Applications are rising by 20% a year on the mainland, a sign of growing concern for intellectual-property rights. But could they be trouble for multinationals?
Add one more item to the list of things being cranked out in huge volume in China these days: patent filings. That may come as a surprise to many, since the country has long been known for paying little heed to intellectual-property protection. According to recently released data, China's State Intellectual Property Office (SIPO) received 694,000 patent applications in 2007. That puts it far ahead of both the U.S., with 484,955 applications, and Japan, with 443,150.
The volume of filings offers just one measure of the pace of innovation in a country. But in China, the recent surge—applications have been increasing at 20% a year—also signifies something else: a growing recognition that securing legal protection for inventions there is worthwhile. Indeed, a report issued in May by Evaluserve, an intellectual-property analytics company, notes that over the last two decades, China has taken a variety of steps to enhance its patent system, including creating an online, searchable patent database and a hierarchy of courts for handling intellectual-property disputes.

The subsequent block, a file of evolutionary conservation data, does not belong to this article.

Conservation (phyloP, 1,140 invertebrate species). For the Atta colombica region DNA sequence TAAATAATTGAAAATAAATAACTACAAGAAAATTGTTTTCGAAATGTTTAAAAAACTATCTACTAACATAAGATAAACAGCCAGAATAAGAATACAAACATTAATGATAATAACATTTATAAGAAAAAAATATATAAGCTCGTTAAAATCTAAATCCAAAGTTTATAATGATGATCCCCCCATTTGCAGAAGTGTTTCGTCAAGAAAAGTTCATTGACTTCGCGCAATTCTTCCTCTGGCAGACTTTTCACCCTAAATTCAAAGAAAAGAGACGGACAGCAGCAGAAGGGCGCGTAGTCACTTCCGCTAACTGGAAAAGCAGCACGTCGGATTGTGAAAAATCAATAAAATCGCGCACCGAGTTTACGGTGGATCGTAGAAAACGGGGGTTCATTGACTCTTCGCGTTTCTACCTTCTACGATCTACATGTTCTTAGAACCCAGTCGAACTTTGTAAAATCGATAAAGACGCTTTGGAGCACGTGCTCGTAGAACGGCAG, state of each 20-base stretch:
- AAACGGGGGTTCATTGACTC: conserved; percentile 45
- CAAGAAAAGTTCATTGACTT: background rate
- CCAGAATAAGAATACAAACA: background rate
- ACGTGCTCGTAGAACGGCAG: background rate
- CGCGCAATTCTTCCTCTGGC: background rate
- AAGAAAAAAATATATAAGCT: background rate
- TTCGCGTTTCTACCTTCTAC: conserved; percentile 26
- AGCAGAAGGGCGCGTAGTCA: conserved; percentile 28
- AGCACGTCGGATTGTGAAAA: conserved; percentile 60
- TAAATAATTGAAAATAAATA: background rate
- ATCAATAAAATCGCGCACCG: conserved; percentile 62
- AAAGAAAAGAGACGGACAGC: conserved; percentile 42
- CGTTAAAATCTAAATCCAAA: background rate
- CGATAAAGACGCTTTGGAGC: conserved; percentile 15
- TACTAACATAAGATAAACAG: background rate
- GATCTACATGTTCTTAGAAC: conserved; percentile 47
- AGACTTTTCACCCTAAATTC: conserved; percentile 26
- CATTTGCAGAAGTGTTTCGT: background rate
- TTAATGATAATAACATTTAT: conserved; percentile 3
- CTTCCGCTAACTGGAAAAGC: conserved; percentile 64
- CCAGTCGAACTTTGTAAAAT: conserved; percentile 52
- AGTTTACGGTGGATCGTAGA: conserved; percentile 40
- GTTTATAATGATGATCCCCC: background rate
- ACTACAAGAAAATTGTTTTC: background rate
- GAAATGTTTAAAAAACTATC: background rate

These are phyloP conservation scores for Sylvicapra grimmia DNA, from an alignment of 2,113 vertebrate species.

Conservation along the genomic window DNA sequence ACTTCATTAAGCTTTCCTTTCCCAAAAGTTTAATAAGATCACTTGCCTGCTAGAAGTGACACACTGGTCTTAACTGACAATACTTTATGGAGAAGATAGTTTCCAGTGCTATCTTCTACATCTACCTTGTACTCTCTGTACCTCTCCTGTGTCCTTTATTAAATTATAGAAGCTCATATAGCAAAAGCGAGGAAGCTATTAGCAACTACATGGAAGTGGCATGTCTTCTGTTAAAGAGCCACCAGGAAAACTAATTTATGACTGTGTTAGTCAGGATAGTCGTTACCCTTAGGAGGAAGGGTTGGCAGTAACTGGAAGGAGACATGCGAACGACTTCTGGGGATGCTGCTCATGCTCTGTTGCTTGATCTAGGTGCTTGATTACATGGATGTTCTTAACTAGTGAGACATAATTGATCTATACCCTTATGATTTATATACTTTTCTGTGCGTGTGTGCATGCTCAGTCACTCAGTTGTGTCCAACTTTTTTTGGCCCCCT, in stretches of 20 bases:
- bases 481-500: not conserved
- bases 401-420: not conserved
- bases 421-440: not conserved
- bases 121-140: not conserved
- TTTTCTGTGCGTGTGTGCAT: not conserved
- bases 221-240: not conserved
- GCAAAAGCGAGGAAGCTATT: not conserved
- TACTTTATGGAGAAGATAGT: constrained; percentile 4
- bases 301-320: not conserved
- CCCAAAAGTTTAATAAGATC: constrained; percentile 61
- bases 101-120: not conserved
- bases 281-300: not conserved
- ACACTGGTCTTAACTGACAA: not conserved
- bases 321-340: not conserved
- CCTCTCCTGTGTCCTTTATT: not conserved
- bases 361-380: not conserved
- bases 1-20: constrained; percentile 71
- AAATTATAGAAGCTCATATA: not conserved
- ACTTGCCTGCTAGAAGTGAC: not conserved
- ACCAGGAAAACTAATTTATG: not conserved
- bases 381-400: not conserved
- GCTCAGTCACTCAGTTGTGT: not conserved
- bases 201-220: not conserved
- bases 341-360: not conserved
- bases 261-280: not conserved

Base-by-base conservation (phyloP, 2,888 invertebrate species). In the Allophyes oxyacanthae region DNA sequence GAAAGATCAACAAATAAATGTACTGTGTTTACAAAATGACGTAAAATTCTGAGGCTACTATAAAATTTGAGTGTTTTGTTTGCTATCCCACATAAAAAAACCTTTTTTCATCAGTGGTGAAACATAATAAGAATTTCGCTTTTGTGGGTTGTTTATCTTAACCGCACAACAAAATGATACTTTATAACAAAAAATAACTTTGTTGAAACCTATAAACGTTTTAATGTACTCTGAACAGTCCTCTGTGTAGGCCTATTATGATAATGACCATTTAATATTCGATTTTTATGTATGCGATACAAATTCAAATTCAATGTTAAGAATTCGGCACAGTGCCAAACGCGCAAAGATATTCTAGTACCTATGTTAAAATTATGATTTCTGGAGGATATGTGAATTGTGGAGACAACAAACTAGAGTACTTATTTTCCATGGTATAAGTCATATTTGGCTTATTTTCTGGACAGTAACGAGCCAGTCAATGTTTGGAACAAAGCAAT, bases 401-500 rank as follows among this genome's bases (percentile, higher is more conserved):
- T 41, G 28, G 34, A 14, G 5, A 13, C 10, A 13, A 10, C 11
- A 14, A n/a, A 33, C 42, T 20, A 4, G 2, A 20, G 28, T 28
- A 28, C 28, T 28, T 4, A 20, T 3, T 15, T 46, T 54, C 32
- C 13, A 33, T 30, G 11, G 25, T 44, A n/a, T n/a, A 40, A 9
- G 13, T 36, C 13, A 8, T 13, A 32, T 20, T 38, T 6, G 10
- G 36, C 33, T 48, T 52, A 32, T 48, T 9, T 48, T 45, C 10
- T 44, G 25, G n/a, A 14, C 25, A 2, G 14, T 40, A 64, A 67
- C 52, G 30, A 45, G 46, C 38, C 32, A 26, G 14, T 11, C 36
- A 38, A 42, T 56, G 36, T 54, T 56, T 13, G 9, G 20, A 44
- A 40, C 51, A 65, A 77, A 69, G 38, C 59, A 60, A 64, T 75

Nearly 200,000 of the applications filed with SIPO in 2007 were for so-called utility model patents, which last for 10 years, and are not available in the U.S. These are easier to obtain than full-fledged, 20-year "invention patents." But even considering the number of filings for more robust invention patents, China is on pace to overtake the U.S. by 2012, according to Evaluserve estimates. About one-third of filings for invention patents were made by businesses based outside China, "which clearly suggests that filing in China has become an intrinsic part of most multinational companies' IP strategies," Evaluserve states.
Challenge for U.S. Patent-Seekers
Looking at 2006 data, the latest indivudual-company statistics cited in the Evaluserve report, Shenzhen-based telecom company Huawei Technologies was the leading filer for 20-year patents, with 5,593 applications. Samsung Electronics was the largest foreign filer, with 3,779 applications. IBM (IBM) was the only U.S. company on the top 10 list for 2006.
The newfound respect for IP rights in China may be good news for many, but the explosion in applications there also creates a challenge for companies pursuing patents in the U.S. or other countries. A key step for applicants is informing patent examiners about "prior art"—existing inventions often described in other patent applications—and explaining why the patent they are seeking is different. Harold Wegner, a patent attorney and professor in Washington, D.C., noted in an e-mail bulletin, "Huge numbers of Chinese patent applications are becoming prior art upon their publication—and [appear] only in their Chinese version." It may be time for U.S. patent practitioners to bone up on their Mandarin.